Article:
1

I'm writing an IELTS practice essay now.

In the example essay, there is a transition sentence saying "Nevertheless, whether nothing can be done to solve crime problems is debatable. " I know it is grammatically correct, but it still sounds a little bit odd to me.

What do you think? And how would you write it?

  • Thanks in advance! – Sissi Apr 24 at 13:31
1

It seems like a good formal sentence after preceding material has put forward the idea that crime problems can't be solved.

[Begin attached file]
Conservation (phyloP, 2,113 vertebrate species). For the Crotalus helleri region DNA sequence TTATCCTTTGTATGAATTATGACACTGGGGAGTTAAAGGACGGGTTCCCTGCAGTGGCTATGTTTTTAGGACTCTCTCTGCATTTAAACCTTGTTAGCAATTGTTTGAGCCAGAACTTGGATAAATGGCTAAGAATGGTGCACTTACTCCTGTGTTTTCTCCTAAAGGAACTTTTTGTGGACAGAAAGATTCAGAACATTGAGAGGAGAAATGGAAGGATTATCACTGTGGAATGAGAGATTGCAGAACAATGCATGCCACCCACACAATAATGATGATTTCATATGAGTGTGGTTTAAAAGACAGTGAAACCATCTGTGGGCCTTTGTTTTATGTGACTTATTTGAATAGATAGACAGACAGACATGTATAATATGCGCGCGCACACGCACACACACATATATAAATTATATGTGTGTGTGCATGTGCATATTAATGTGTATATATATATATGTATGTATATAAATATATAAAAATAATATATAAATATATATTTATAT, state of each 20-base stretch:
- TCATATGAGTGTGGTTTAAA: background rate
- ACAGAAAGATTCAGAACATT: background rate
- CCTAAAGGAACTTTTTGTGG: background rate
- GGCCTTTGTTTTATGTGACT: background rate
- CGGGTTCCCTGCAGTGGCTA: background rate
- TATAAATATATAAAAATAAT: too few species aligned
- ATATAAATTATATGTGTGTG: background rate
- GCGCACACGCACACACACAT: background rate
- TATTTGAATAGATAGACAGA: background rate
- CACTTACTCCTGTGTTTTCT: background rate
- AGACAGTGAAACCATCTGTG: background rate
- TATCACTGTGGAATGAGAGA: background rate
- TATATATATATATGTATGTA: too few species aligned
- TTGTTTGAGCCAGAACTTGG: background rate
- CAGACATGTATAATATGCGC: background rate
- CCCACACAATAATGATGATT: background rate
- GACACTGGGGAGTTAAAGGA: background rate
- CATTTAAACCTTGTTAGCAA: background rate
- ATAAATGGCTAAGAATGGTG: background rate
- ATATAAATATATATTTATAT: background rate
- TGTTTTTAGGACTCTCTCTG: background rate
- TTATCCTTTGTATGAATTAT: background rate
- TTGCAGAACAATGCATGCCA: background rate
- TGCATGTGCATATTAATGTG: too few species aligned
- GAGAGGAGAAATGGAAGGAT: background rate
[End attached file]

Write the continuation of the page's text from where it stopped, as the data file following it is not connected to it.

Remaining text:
You could change the word order:
"Still, it's debatable whether nothing can be done to solve crime problems."

You could split it up:
"The foregoing suggests that nothing can be done about the problems resulting from crime. But that is debatable."

You could cut out some negation:
"It's debatable whether anything can be done to solve crime problems."
but that may change the emphasis.

| improve this answer | |
  • Awesome! Thank you for your advice. – Sissi Apr 25 at 8:31

Your Answer

By clicking “Post Your Answer”, you agree to our terms of service, privacy policy and cookie policy

Not the answer you're looking for? Browse other questions tagged or ask your own question.